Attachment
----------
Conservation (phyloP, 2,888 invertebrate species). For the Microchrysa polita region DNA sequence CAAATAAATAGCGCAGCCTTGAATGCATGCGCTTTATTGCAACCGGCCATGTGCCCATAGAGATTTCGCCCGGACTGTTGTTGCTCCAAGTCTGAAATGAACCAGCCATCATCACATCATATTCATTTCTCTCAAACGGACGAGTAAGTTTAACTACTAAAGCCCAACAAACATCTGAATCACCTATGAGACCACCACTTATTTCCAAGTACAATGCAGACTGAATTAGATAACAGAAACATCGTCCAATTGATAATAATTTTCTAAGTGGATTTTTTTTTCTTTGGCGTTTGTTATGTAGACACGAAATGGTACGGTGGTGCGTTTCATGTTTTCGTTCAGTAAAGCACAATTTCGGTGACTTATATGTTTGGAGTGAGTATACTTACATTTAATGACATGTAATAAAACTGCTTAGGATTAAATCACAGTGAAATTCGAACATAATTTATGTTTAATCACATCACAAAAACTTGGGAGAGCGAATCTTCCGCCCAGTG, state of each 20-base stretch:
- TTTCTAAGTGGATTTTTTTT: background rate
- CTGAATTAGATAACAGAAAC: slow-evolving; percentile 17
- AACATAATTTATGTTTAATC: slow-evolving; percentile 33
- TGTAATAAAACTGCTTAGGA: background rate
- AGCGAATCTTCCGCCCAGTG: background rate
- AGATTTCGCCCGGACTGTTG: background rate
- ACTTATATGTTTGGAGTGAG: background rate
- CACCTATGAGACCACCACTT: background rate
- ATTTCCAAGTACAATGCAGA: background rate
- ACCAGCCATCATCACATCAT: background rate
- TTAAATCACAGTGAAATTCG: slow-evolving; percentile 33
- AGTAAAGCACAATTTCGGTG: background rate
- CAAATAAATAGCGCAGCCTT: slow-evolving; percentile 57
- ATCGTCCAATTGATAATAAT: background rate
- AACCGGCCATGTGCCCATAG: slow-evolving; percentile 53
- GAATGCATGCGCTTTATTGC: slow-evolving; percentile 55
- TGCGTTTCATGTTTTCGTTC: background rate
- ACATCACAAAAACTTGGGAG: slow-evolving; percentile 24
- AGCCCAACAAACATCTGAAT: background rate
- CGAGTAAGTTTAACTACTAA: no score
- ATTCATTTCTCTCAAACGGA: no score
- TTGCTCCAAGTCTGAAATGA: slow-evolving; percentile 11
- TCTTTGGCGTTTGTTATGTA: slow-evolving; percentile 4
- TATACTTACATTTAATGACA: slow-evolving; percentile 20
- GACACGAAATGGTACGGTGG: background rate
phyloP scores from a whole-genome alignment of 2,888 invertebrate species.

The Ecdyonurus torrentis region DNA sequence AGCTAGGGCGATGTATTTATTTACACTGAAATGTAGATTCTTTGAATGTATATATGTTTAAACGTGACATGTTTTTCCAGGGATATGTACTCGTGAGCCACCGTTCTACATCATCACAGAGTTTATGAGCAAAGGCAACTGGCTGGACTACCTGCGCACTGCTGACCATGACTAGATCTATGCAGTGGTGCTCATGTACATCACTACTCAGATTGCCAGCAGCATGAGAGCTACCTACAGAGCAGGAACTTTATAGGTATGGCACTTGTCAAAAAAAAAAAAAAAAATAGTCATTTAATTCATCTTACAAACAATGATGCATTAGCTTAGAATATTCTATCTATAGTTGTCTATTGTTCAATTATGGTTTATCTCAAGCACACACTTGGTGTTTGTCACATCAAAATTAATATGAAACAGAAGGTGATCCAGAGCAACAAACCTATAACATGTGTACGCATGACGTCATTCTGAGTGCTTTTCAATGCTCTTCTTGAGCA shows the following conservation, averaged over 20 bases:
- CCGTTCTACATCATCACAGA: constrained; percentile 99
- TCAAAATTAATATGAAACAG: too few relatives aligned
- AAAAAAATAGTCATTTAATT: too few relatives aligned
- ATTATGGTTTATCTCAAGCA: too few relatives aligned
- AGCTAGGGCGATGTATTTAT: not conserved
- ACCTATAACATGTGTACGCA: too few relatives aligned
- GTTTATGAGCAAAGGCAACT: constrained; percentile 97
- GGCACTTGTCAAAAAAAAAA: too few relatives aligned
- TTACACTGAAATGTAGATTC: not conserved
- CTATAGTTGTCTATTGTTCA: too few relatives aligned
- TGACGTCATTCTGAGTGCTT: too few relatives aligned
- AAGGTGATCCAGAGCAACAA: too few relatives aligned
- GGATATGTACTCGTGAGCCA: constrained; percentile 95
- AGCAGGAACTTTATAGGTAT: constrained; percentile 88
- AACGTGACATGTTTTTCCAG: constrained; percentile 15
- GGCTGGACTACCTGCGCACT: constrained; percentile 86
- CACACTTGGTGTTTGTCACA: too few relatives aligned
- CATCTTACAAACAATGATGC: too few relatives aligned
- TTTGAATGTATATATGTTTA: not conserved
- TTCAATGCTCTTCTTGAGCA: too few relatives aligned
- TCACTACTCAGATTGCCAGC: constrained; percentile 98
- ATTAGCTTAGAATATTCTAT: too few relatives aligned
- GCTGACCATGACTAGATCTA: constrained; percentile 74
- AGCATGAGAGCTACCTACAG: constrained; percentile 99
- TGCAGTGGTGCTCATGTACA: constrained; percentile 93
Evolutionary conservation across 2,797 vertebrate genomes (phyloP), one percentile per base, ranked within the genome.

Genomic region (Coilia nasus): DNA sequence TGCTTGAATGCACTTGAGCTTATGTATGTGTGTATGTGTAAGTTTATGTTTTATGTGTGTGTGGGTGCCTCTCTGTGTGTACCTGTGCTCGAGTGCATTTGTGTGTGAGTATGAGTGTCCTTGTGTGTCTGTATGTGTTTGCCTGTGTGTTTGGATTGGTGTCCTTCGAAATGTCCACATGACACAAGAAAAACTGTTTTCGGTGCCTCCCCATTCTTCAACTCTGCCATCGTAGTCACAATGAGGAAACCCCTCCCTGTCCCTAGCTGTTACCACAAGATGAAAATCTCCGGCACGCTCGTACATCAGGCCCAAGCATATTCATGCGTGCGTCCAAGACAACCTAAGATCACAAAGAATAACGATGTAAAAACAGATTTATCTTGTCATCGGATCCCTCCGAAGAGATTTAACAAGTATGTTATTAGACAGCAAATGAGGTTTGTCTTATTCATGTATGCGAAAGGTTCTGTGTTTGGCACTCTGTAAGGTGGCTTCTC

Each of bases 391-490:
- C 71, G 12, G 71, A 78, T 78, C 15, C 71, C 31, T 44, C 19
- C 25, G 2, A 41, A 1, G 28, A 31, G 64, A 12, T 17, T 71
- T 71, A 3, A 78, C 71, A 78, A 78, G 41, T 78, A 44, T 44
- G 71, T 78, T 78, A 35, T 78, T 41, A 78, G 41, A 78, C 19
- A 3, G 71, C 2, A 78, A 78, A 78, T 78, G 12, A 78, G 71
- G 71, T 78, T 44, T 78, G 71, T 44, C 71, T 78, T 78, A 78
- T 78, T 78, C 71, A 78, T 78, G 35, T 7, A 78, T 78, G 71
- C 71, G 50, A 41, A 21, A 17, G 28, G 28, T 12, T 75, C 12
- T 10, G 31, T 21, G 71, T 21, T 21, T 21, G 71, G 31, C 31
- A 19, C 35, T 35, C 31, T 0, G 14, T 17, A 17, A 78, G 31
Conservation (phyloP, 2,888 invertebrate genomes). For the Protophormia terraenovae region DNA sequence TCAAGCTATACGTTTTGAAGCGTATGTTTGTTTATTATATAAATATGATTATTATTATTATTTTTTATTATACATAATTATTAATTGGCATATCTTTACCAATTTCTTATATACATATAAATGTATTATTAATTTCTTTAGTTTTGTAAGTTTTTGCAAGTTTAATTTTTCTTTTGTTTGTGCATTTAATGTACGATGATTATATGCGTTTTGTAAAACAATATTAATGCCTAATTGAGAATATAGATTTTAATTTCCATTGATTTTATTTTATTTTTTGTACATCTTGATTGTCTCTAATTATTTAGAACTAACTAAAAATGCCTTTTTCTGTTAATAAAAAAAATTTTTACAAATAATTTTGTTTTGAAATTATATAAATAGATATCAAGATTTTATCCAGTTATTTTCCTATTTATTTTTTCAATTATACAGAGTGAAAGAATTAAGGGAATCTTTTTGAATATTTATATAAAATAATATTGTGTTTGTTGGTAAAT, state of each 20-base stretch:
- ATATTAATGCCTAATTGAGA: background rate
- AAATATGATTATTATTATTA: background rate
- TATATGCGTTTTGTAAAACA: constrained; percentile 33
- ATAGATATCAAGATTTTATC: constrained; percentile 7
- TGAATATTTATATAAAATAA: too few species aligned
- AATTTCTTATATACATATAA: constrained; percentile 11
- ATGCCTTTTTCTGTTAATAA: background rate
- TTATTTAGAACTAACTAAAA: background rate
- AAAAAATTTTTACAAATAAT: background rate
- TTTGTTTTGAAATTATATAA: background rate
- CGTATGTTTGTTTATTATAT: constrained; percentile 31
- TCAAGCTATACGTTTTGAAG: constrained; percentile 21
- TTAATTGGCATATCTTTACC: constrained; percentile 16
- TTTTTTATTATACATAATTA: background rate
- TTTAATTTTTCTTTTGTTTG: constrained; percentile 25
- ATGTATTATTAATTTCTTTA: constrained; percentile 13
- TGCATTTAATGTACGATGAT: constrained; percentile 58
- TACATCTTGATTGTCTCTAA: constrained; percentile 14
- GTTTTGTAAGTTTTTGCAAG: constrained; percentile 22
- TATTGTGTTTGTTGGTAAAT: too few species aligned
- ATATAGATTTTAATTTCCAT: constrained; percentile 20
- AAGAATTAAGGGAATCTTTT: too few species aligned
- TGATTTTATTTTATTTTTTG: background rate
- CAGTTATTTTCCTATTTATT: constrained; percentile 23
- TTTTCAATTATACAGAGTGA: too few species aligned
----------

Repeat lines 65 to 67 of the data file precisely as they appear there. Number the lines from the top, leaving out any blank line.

- T 10, G 31, T 21, G 71, T 21, T 21, T 21, G 71, G 31, C 31
- A 19, C 35, T 35, C 31, T 0, G 14, T 17, A 17, A 78, G 31
Conservation (phyloP, 2,888 invertebrate genomes). For the Protophormia terraenovae region DNA sequence TCAAGCTATACGTTTTGAAGCGTATGTTTGTTTATTATATAAATATGATTATTATTATTATTTTTTATTATACATAATTATTAATTGGCATATCTTTACCAATTTCTTATATACATATAAATGTATTATTAATTTCTTTAGTTTTGTAAGTTTTTGCAAGTTTAATTTTTCTTTTGTTTGTGCATTTAATGTACGATGATTATATGCGTTTTGTAAAACAATATTAATGCCTAATTGAGAATATAGATTTTAATTTCCATTGATTTTATTTTATTTTTTGTACATCTTGATTGTCTCTAATTATTTAGAACTAACTAAAAATGCCTTTTTCTGTTAATAAAAAAAATTTTTACAAATAATTTTGTTTTGAAATTATATAAATAGATATCAAGATTTTATCCAGTTATTTTCCTATTTATTTTTTCAATTATACAGAGTGAAAGAATTAAGGGAATCTTTTTGAATATTTATATAAAATAATATTGTGTTTGTTGGTAAAT, state of each 20-base stretch: